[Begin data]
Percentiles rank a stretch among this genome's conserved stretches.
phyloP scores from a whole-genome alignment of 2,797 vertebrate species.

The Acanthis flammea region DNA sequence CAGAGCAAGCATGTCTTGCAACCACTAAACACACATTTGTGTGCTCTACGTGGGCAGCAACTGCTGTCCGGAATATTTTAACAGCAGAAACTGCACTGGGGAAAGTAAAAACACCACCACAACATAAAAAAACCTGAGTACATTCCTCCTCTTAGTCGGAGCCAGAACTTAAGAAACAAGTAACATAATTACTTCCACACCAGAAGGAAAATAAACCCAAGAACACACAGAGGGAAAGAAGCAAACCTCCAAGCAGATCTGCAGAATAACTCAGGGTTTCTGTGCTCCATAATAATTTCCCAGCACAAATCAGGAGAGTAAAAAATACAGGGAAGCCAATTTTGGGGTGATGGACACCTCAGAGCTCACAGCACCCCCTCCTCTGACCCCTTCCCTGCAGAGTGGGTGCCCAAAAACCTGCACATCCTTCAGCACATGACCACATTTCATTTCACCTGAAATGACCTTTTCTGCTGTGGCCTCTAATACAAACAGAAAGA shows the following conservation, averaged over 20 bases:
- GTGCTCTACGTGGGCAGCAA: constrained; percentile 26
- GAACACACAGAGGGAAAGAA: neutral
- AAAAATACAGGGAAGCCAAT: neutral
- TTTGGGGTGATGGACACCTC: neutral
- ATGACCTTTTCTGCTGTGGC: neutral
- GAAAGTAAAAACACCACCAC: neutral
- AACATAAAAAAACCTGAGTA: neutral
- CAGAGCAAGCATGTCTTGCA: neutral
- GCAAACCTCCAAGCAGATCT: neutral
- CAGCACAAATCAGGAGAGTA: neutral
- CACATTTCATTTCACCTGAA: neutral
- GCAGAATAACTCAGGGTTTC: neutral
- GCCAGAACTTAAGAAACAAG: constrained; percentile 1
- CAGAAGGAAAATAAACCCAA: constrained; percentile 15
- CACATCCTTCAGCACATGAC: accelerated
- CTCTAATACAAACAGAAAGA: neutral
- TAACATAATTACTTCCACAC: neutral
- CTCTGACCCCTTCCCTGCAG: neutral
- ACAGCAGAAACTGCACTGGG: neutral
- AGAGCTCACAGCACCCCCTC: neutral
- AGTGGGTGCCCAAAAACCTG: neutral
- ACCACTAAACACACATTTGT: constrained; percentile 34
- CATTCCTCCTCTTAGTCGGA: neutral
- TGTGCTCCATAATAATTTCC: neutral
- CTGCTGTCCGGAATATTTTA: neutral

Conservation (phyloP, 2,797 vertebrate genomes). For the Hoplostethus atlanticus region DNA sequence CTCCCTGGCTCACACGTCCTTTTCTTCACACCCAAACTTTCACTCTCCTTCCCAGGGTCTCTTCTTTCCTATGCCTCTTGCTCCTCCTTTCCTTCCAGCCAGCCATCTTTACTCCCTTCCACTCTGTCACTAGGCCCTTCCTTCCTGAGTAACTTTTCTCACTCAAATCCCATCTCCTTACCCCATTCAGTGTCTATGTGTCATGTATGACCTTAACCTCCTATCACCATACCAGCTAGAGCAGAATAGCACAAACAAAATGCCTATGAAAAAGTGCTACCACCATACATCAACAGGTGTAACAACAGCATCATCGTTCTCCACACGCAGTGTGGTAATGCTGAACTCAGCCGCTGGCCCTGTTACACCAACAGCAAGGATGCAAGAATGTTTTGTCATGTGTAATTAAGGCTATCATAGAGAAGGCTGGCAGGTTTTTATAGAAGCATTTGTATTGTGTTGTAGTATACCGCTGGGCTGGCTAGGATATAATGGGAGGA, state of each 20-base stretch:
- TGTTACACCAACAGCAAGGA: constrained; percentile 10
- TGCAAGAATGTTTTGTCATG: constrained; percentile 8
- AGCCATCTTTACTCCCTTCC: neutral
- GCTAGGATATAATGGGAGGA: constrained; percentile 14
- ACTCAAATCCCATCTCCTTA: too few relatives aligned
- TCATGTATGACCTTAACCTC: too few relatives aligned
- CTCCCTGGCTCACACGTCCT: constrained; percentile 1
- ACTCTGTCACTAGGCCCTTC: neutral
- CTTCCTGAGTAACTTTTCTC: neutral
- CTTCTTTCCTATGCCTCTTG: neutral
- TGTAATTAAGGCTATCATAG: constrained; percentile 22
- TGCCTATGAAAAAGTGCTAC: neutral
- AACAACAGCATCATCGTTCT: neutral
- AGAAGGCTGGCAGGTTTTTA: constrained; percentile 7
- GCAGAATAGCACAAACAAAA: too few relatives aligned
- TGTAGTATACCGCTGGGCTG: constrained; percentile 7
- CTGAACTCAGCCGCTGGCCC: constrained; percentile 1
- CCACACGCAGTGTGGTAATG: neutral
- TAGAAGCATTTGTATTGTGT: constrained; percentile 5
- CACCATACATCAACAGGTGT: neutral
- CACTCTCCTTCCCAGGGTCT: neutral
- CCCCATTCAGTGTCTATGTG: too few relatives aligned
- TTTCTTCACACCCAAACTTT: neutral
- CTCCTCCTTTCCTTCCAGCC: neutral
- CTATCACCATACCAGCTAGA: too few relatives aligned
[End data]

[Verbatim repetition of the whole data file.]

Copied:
Percentiles rank a stretch among this genome's conserved stretches.
phyloP scores from a whole-genome alignment of 2,797 vertebrate species.

The Acanthis flammea region DNA sequence CAGAGCAAGCATGTCTTGCAACCACTAAACACACATTTGTGTGCTCTACGTGGGCAGCAACTGCTGTCCGGAATATTTTAACAGCAGAAACTGCACTGGGGAAAGTAAAAACACCACCACAACATAAAAAAACCTGAGTACATTCCTCCTCTTAGTCGGAGCCAGAACTTAAGAAACAAGTAACATAATTACTTCCACACCAGAAGGAAAATAAACCCAAGAACACACAGAGGGAAAGAAGCAAACCTCCAAGCAGATCTGCAGAATAACTCAGGGTTTCTGTGCTCCATAATAATTTCCCAGCACAAATCAGGAGAGTAAAAAATACAGGGAAGCCAATTTTGGGGTGATGGACACCTCAGAGCTCACAGCACCCCCTCCTCTGACCCCTTCCCTGCAGAGTGGGTGCCCAAAAACCTGCACATCCTTCAGCACATGACCACATTTCATTTCACCTGAAATGACCTTTTCTGCTGTGGCCTCTAATACAAACAGAAAGA shows the following conservation, averaged over 20 bases:
- GTGCTCTACGTGGGCAGCAA: constrained; percentile 26
- GAACACACAGAGGGAAAGAA: neutral
- AAAAATACAGGGAAGCCAAT: neutral
- TTTGGGGTGATGGACACCTC: neutral
- ATGACCTTTTCTGCTGTGGC: neutral
- GAAAGTAAAAACACCACCAC: neutral
- AACATAAAAAAACCTGAGTA: neutral
- CAGAGCAAGCATGTCTTGCA: neutral
- GCAAACCTCCAAGCAGATCT: neutral
- CAGCACAAATCAGGAGAGTA: neutral
- CACATTTCATTTCACCTGAA: neutral
- GCAGAATAACTCAGGGTTTC: neutral
- GCCAGAACTTAAGAAACAAG: constrained; percentile 1
- CAGAAGGAAAATAAACCCAA: constrained; percentile 15
- CACATCCTTCAGCACATGAC: accelerated
- CTCTAATACAAACAGAAAGA: neutral
- TAACATAATTACTTCCACAC: neutral
- CTCTGACCCCTTCCCTGCAG: neutral
- ACAGCAGAAACTGCACTGGG: neutral
- AGAGCTCACAGCACCCCCTC: neutral
- AGTGGGTGCCCAAAAACCTG: neutral
- ACCACTAAACACACATTTGT: constrained; percentile 34
- CATTCCTCCTCTTAGTCGGA: neutral
- TGTGCTCCATAATAATTTCC: neutral
- CTGCTGTCCGGAATATTTTA: neutral

Conservation (phyloP, 2,797 vertebrate genomes). For the Hoplostethus atlanticus region DNA sequence CTCCCTGGCTCACACGTCCTTTTCTTCACACCCAAACTTTCACTCTCCTTCCCAGGGTCTCTTCTTTCCTATGCCTCTTGCTCCTCCTTTCCTTCCAGCCAGCCATCTTTACTCCCTTCCACTCTGTCACTAGGCCCTTCCTTCCTGAGTAACTTTTCTCACTCAAATCCCATCTCCTTACCCCATTCAGTGTCTATGTGTCATGTATGACCTTAACCTCCTATCACCATACCAGCTAGAGCAGAATAGCACAAACAAAATGCCTATGAAAAAGTGCTACCACCATACATCAACAGGTGTAACAACAGCATCATCGTTCTCCACACGCAGTGTGGTAATGCTGAACTCAGCCGCTGGCCCTGTTACACCAACAGCAAGGATGCAAGAATGTTTTGTCATGTGTAATTAAGGCTATCATAGAGAAGGCTGGCAGGTTTTTATAGAAGCATTTGTATTGTGTTGTAGTATACCGCTGGGCTGGCTAGGATATAATGGGAGGA, state of each 20-base stretch:
- TGTTACACCAACAGCAAGGA: constrained; percentile 10
- TGCAAGAATGTTTTGTCATG: constrained; percentile 8
- AGCCATCTTTACTCCCTTCC: neutral
- GCTAGGATATAATGGGAGGA: constrained; percentile 14
- ACTCAAATCCCATCTCCTTA: too few relatives aligned
- TCATGTATGACCTTAACCTC: too few relatives aligned
- CTCCCTGGCTCACACGTCCT: constrained; percentile 1
- ACTCTGTCACTAGGCCCTTC: neutral
- CTTCCTGAGTAACTTTTCTC: neutral
- CTTCTTTCCTATGCCTCTTG: neutral
- TGTAATTAAGGCTATCATAG: constrained; percentile 22
- TGCCTATGAAAAAGTGCTAC: neutral
- AACAACAGCATCATCGTTCT: neutral
- AGAAGGCTGGCAGGTTTTTA: constrained; percentile 7
- GCAGAATAGCACAAACAAAA: too few relatives aligned
- TGTAGTATACCGCTGGGCTG: constrained; percentile 7
- CTGAACTCAGCCGCTGGCCC: constrained; percentile 1
- CCACACGCAGTGTGGTAATG: neutral
- TAGAAGCATTTGTATTGTGT: constrained; percentile 5
- CACCATACATCAACAGGTGT: neutral
- CACTCTCCTTCCCAGGGTCT: neutral
- CCCCATTCAGTGTCTATGTG: too few relatives aligned
- TTTCTTCACACCCAAACTTT: neutral
- CTCCTCCTTTCCTTCCAGCC: neutral
- CTATCACCATACCAGCTAGA: too few relatives aligned